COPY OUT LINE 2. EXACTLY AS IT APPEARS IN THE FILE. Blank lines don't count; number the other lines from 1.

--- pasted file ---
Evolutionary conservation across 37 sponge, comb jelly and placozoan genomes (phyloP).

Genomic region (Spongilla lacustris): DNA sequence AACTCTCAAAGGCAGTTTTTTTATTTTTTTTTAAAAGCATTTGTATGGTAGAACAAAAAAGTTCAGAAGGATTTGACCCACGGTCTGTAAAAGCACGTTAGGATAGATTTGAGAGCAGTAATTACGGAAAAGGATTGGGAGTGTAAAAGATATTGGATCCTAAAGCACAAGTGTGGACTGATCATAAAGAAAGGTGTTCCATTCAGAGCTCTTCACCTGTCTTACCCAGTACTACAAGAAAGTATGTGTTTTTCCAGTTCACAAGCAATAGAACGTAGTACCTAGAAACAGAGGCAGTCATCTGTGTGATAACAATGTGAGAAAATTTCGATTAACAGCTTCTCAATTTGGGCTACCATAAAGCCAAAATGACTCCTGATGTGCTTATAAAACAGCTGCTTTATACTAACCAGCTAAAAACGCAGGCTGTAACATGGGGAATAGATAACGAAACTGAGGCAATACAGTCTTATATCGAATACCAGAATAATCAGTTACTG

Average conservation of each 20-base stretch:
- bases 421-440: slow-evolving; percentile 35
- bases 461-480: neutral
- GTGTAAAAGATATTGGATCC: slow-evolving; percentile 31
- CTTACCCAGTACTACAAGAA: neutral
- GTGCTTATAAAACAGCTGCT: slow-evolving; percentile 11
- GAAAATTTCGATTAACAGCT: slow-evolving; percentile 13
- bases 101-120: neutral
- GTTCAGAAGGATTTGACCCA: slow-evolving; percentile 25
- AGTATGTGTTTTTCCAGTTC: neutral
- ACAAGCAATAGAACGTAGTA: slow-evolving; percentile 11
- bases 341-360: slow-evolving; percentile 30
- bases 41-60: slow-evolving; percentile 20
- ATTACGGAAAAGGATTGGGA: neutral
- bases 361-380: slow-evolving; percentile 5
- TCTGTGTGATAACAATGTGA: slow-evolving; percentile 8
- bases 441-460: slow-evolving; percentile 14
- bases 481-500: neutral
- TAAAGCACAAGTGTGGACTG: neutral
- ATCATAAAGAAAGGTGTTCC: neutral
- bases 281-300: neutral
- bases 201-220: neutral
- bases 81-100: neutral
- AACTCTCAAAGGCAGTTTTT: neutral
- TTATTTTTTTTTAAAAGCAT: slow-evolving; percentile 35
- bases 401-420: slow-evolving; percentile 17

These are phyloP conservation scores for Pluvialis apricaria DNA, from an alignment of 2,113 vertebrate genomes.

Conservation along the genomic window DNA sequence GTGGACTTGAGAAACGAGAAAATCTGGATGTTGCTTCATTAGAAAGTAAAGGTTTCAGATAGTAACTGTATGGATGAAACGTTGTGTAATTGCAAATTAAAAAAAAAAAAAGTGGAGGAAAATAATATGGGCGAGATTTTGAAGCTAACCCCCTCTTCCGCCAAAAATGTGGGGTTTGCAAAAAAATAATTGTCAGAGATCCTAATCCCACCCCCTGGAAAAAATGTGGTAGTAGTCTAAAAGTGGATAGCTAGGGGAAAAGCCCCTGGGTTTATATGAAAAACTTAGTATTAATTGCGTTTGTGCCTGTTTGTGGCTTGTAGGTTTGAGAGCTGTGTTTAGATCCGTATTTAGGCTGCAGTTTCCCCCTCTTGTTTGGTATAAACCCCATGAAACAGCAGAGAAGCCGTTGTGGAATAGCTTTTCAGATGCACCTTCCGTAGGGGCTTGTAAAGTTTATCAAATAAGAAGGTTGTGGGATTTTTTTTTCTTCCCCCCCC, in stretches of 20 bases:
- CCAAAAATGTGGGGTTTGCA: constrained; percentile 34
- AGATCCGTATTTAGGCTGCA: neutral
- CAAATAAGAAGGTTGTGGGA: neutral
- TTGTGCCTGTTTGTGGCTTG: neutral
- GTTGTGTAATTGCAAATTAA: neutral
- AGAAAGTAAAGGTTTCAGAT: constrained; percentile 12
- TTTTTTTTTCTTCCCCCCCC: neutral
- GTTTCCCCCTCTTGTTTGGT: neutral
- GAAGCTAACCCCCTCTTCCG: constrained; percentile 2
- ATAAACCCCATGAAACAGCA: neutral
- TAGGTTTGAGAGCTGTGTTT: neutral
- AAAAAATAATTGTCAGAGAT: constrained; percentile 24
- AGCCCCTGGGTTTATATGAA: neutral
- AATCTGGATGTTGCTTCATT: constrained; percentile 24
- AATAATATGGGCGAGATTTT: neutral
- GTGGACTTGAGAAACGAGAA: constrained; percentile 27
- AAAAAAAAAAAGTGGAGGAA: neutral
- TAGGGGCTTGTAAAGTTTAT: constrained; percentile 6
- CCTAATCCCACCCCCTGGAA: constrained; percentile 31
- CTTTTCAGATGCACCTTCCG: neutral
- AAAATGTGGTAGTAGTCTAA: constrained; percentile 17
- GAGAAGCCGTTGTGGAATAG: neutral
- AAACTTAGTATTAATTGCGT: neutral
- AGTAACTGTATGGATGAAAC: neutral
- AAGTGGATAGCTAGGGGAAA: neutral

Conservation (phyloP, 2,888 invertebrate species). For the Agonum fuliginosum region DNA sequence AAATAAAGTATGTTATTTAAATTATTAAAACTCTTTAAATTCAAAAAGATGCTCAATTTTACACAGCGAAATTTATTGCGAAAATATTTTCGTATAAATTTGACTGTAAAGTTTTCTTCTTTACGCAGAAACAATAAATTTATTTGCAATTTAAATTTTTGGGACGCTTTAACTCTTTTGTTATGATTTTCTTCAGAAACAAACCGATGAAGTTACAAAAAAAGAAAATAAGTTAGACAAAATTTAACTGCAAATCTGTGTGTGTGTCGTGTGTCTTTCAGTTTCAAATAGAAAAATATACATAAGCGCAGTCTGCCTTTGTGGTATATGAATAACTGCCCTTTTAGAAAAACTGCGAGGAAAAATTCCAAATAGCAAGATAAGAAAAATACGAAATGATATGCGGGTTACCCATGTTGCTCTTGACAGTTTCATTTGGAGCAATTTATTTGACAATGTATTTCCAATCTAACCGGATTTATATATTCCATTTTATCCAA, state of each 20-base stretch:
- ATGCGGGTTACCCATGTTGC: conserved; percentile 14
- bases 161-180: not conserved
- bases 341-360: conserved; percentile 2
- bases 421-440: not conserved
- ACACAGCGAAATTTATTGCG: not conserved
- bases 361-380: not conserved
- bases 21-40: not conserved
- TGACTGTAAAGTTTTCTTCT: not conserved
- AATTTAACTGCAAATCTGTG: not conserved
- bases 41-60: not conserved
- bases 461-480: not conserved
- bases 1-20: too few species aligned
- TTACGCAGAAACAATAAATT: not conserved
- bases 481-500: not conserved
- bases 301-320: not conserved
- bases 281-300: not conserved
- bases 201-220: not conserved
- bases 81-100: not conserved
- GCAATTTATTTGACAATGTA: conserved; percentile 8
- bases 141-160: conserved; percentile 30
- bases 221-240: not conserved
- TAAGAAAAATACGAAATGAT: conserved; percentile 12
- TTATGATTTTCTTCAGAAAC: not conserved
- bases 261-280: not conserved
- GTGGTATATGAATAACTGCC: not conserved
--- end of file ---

Genomic region (Spongilla lacustris): DNA sequence AACTCTCAAAGGCAGTTTTTTTATTTTTTTTTAAAAGCATTTGTATGGTAGAACAAAAAAGTTCAGAAGGATTTGACCCACGGTCTGTAAAAGCACGTTAGGATAGATTTGAGAGCAGTAATTACGGAAAAGGATTGGGAGTGTAAAAGATATTGGATCCTAAAGCACAAGTGTGGACTGATCATAAAGAAAGGTGTTCCATTCAGAGCTCTTCACCTGTCTTACCCAGTACTACAAGAAAGTATGTGTTTTTCCAGTTCACAAGCAATAGAACGTAGTACCTAGAAACAGAGGCAGTCATCTGTGTGATAACAATGTGAGAAAATTTCGATTAACAGCTTCTCAATTTGGGCTACCATAAAGCCAAAATGACTCCTGATGTGCTTATAAAACAGCTGCTTTATACTAACCAGCTAAAAACGCAGGCTGTAACATGGGGAATAGATAACGAAACTGAGGCAATACAGTCTTATATCGAATACCAGAATAATCAGTTACTG